The volume weighted average price measures the mean cost of your stock investments when multiple purchases are made at different prices. If you were to simply average the different prices paid, you wouldn't be accounting for the fact that different quantities were purchased at different prices. For example, if you purchased 1,000 stock shares at $1 and 10 shares at $49, the average of the two prices would $25. But your true average cost would be drastically different. Knowing your volume weighted average price is useful for stocks because you can quickly figure your gain or loss if you were to sell all of your shares at a given price.
Multiply the number of shares purchased at a particular price by that price to find the amount you paid for each purchase. For example, if you purchased 100 shares of a stock at $50 and 200 shares at $65, multiply 100 by $50 to get $5,000 and 200 by $65 to get $13,000.
Add the amounts paid per purchase together to find the total amount you paid for all of the items. In this example, add $5,000 to $13,000 to find you paid a total of $18,000.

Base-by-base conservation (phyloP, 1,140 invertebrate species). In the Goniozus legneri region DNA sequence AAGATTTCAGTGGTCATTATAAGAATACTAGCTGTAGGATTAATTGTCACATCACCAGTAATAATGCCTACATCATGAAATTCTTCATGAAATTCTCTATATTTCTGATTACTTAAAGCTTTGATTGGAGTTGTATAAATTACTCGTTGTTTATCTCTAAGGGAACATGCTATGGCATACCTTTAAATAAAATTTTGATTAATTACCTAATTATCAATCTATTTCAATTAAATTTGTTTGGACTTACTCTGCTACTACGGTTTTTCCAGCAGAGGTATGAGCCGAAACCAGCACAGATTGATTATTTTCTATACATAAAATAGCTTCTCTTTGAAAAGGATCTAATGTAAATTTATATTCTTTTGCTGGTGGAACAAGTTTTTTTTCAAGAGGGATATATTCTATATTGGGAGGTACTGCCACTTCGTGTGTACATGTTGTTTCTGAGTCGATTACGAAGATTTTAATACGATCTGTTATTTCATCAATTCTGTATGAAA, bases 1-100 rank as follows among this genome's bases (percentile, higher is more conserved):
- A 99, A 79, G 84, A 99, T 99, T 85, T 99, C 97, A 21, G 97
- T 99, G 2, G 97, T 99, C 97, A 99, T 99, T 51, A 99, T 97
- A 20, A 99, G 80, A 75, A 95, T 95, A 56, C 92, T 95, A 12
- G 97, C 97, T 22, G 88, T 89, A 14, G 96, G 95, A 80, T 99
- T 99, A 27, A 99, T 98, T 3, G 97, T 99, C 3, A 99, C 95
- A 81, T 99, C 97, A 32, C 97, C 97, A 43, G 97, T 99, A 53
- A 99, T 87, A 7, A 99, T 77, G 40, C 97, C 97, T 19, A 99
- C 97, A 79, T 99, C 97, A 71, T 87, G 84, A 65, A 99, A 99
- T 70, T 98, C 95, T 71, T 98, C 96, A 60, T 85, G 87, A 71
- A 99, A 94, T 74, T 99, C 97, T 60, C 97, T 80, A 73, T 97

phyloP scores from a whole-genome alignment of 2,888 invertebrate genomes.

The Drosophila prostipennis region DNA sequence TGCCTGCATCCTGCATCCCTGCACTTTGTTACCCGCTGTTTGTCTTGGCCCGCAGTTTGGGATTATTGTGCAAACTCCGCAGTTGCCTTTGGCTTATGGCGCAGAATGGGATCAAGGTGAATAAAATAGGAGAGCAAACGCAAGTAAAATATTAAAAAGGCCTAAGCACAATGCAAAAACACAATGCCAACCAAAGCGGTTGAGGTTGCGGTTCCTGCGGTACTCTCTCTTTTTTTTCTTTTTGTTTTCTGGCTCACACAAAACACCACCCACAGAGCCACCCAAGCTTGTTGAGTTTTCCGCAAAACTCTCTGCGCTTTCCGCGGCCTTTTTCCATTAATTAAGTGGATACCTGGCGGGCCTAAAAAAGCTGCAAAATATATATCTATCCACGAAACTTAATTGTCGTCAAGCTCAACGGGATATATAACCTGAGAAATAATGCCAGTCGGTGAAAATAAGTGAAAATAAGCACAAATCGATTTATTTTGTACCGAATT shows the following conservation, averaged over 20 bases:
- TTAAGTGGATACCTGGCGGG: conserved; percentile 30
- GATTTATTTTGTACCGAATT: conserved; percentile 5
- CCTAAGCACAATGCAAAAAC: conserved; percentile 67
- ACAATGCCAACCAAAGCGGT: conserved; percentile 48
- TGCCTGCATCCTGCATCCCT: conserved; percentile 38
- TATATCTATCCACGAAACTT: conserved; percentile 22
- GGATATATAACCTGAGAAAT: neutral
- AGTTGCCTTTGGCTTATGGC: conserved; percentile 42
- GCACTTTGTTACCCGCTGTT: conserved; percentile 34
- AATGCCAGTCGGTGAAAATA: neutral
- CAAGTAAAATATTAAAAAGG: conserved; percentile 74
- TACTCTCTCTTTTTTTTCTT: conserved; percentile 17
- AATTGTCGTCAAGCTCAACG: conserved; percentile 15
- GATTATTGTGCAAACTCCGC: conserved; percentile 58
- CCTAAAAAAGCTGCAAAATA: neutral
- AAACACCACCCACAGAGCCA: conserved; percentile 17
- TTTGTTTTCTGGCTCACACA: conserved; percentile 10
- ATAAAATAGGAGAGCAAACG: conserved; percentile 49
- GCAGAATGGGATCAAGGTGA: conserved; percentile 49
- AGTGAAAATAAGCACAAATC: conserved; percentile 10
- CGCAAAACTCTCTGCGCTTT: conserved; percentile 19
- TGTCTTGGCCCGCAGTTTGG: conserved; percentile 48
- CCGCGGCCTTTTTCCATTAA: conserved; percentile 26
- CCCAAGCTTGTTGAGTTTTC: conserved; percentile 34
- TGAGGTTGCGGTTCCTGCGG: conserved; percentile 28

Divide the total paid by the total number of items you bought to find the volume weighted average price. In this example, divide the total paid of $18,000 by the total 300 shares you bought to find the weighted average price equals $60.
- Thinkstock Images/Comstock/Getty Images
- How to Calculate the Average Return on a Portfolio of Stocks
- What Does a Point on the Stock Exchange Mean?
- How to Calculate Market Price Change of Common Stock
- How do I Determine Cost Basis on Stocks?
- How to Calculate Rate Earned in Common Stock
- How to Calculate Returns on Stocks
- What Happens if I Have a Short Position in Shares That Do a Forward Split?
- Stock Split Ratio